Besides being flooded by hundreds if not thousands of newcomers arriving every day in Delhi to make a few rupees and elevate their status from surviving to actual living, the city is even more troubled by the arrival of man’s most modern invention: cars. With 1,400 vehicles being added to Delhi’s streets daily, and the overall rural to urban development push increasing, the city deals with traffic problems of epic proportions. Frankly, crossing Delhi from south to north or west to east, is mildly spoken a journey to hell and back, not least because of the glaringly obvious lack of lanes, driving talent, and odd encounters at traffic lights when diplomatic Mercedes meets cow from the slum. In a survey from 2013/14 Delhi was awarded the unpopular title of “most polluted city in the world”. Proclaimed to be one of the greenest cities in the world, deforestation of its previous lush green lungs has taken a toll on both mother nature, and its people. When the sun sets in the evenings as a huge fiery orange fireball, the toxic particles remain to stay. [By now, at least the rickshaws boost an “eco” sign and run on environmental-friendly natural compressed gas.]
It has been said that Delhi, or Dilli, as the Delhiites call it, is politicians’ town, a diplomats’ and journalists’ town. Asia’s Washington. But to reduce Delhi to a state of political business affairs would mean ridding the city of its very soul. Delhiwallahas are quick to proclaim they would rather die than live in another city, and maybe it is this love, this spiritual connection, the invisible force that keeps it all flowing – in Delhi, there seems to be a weird order to the chaos. This spiritual connection is demonstrated in every day life, when millions of people from a diverse religious background pray, sacrifice, and worship at Delhi’s many temples. The majority of India, and Delhi, are Hindus, but Muslim Mosques as well as Christian Churches draw in their daily worshippers just as much. India’s spirituality is the alpha and the omega of every day life, the beginning and the end of all that Indians say and do.
The city’s first great poet Amir Khusro described Delhi in 1323 as “heaven on earth”. Delhi’s last great poet Mirza Ghalib, said in the 19th century that “the world is the body, Delhi is its soul”. If Delhi is indeed the soul of the world, then it is a soul that has greatly bled in war and magically blossomed in times of peace. Mostly, however, it has greatly matured since its independence from the British Empire on 15 August 1947.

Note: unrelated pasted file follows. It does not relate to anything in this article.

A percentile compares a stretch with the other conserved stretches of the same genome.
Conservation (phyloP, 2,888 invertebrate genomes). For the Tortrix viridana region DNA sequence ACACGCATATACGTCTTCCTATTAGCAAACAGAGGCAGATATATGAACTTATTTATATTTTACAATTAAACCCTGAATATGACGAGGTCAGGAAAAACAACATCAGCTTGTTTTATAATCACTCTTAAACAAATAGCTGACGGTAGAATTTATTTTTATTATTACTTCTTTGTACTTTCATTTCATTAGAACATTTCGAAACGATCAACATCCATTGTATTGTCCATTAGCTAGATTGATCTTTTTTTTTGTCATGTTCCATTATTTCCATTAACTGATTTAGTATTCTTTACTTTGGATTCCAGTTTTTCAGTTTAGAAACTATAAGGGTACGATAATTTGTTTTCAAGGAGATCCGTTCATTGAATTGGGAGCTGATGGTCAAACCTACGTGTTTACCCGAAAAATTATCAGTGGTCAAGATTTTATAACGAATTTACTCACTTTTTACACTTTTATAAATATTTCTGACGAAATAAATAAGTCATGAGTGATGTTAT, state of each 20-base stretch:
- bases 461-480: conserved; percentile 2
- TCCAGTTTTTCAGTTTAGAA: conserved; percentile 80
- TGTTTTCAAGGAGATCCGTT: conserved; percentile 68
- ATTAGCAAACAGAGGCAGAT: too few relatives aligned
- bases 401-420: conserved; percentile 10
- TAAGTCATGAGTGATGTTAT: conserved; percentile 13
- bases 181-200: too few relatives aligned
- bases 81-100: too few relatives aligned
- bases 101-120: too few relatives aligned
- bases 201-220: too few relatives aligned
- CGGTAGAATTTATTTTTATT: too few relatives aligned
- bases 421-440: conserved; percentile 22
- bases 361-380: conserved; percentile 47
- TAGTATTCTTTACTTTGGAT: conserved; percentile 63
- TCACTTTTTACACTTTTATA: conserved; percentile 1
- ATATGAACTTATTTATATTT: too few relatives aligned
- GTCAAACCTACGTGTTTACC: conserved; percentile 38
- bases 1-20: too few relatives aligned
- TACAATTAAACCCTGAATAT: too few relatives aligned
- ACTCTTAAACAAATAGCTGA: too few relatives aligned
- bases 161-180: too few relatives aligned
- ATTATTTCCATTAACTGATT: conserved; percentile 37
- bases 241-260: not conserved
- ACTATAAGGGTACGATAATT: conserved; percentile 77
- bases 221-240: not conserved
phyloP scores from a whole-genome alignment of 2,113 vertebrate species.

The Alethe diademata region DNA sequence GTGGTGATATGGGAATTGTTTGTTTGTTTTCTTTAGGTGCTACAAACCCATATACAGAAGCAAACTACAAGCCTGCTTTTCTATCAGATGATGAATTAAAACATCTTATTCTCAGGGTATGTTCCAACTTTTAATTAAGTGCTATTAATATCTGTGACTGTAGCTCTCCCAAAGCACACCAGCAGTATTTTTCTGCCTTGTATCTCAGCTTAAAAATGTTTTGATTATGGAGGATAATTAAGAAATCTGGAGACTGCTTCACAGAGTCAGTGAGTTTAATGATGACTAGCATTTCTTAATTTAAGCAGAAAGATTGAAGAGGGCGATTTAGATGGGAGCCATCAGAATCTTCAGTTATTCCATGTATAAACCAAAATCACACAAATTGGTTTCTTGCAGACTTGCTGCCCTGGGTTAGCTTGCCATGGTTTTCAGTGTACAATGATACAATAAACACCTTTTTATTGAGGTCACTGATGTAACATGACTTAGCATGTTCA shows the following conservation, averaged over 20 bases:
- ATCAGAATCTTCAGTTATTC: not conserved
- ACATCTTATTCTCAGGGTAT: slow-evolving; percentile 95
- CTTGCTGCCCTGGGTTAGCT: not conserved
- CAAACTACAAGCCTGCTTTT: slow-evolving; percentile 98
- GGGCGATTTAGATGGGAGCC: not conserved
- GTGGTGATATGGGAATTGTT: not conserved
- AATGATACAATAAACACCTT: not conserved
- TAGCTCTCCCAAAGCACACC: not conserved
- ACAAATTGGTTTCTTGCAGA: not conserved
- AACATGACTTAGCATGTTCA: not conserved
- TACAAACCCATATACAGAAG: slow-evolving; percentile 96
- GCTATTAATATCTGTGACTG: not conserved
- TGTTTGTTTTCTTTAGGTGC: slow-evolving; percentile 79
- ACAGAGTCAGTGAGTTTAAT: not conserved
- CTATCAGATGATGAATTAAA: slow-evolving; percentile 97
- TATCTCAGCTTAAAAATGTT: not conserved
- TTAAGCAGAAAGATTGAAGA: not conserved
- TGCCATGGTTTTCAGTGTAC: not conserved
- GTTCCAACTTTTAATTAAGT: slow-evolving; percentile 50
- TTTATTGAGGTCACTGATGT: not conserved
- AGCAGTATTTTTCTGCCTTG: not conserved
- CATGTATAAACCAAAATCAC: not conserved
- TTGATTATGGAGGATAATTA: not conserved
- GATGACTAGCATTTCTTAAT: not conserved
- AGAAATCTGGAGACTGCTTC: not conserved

On 26 January 2015, Delhi and the whole country celebrate the 65th year of its own constitution; a youthful population and the economic reforms from 1991 are driving India’s emergence as a regional and global power. The most pressing problems such as its significant overpopulation, environmental degradation, extensive poverty, and widespread corruption remain, but these are problems, it shares with the rest of the world. If it weren’t for the Indian caste system and its mindboggling pecking order, which ruffles a Westerners feathers more than anything when on visit on the subcontinent, one could say that India is a, if not the, forerunner in the new millennia. It has the creativity, the drive, and the imagination to thrive even against the odds. The youthful population of Delhi, the city with the most universities and highest level of education in India, is blazing the way, as the numerous cool hangouts, artistic and intellectual collaborations, creative projects, environmental protests and charity engagements prove.
Delhi. Yeh shehar nahi mehfil hai. It’s not a city; it’s a gathering, where the things you thought are bad, are in fact actually much worse, and the things you thought were good, are actually far, far better. Welcome to Delhi.
 Eicher. “Delhi Road Map.” Introduction. P. 3.
 Miller, Sam. “Delhi: Adventures in a Megacity.” P. 8.
 Miller, Sam. “Delhi: Adventures in a Megacity.” P.?
 World Factbook. India.